Effective advocacy at the United Nations
1 juni 2019

Effective advocacy at the United Nations

Training Lawyers for Lawyers in the Russian Federation

Text: Johan van Uffelen

The Institute for Law and Public Policy in Russia  invited Lawyers for Lawyers to provide a two-day training to human rights lawyers and civil society activists on effective advocacy at the United Nations. The aim of the course, held on 19 and 20 April, was to learn about the UN mechanisms and how to use them in defending human rights at national level. We spoke to Olga Podoplelova, one of the main  lawyers at the ILPP

Olga, what are the main goals of your Moscow based non-profit organisation?

“Our key objective is to contribute to human rights protection and promotion. We  litigate strategic cases before the Russian Constitutional Court and the European Court of Human Rights (ECtHR). We train lawyers to pursuesuch cases and we collaborate with them on human rights campaigns. Besides, we promote public discourse about human rights law and policy.”

To what extent can you speak freely to us?

“We are open to professional communication with foreign human rights and expert organisations. Of course The Foreign Agents Act is still in force in Russia. Due to that act NGO’s have to register as ‘foreign agents’ (which obviously has a very negative connotation) if they receive foreign funding and engage in ‘political activity’, which is defined very broadly. If they fail to do so, the Ministry of Justice registers them at its own discretion, and large fines are applied.

Despite several attacks by the pro-governmental media, our organisation is not registered as a foreign agent. Currently this repressive law is being challenged before the European Court. In fact, ILPP has submitted a third-party intervention in this case.”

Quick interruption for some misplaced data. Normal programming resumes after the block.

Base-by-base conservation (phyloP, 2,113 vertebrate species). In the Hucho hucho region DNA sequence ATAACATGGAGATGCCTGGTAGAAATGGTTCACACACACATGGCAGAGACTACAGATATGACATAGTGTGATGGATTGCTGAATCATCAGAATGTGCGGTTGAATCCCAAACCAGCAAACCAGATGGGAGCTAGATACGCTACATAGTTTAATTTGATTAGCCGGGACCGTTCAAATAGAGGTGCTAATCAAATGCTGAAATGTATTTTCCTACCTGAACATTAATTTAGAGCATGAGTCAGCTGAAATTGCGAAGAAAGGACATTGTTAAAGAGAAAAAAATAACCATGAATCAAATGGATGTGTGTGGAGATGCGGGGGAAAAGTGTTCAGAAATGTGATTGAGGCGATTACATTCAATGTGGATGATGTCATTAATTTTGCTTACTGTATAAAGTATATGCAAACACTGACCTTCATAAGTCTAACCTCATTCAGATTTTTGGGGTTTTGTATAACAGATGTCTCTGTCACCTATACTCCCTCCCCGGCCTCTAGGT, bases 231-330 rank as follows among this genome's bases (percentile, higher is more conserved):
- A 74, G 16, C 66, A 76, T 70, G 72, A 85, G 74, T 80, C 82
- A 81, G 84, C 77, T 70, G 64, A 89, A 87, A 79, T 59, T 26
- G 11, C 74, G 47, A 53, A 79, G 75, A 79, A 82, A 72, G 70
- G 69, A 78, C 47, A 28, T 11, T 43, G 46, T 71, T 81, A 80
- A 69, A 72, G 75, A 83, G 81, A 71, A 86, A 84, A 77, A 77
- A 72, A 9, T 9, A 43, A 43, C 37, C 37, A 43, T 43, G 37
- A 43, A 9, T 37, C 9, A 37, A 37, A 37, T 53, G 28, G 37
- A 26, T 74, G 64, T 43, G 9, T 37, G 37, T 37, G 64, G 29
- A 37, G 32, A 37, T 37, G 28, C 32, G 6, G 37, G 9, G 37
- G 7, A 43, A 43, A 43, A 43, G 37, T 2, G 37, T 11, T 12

What was the reason for  inviting  Lawyers for Lawyers in particular?

“Since 2017, our organisation has been  implementing a project aimed at strengthening the position of Russian lawyers and human rights defenders through constitutional and international justice mechanisms. Lawyers for Lawyers has  exceptional experience in this sphere, working with lawyers from many countries, and we are glad that they were willing to share their knowledge with Russian lawyers.”

Can you explain why it is so important for Russian lawyers to find  their way to the United Nations?

“In my opinion, quite a lot of Russian lawyers are not familiar with the UN human rights mechanisms and bodies and do not know how to utilise their powers at the national level. In many cases, however, they can be an effective tool for positive change in human rights policy. I think that  some lawyers may also view the UN mechanisms as an alternative to the European Court of Human Rights if  Russia leaves the Council of Europe.”

Did the training meet your expectations?

“The training was extremely intensive, and the Lawyers for Lawyers representatives did an outstanding job covering all the specific practical questions of working with the UN. We received positive feedback from the participants, and expect them to apply the skills they have acquired during the training in their work. ILPP hopes to continue this program in partnership with Lawyers for Lawyers Foundation within our project in 2019-2020.”

(*) Olga Podoplelova (28) is a senior lawyer at the Institute for Law and Public Policy. Her professional and academic interests include constitutional safeguards for social rights and property and protection against discrimination. She has brought successful claims before  both the Russian Constitutional Court and the European Court of Human Rights.


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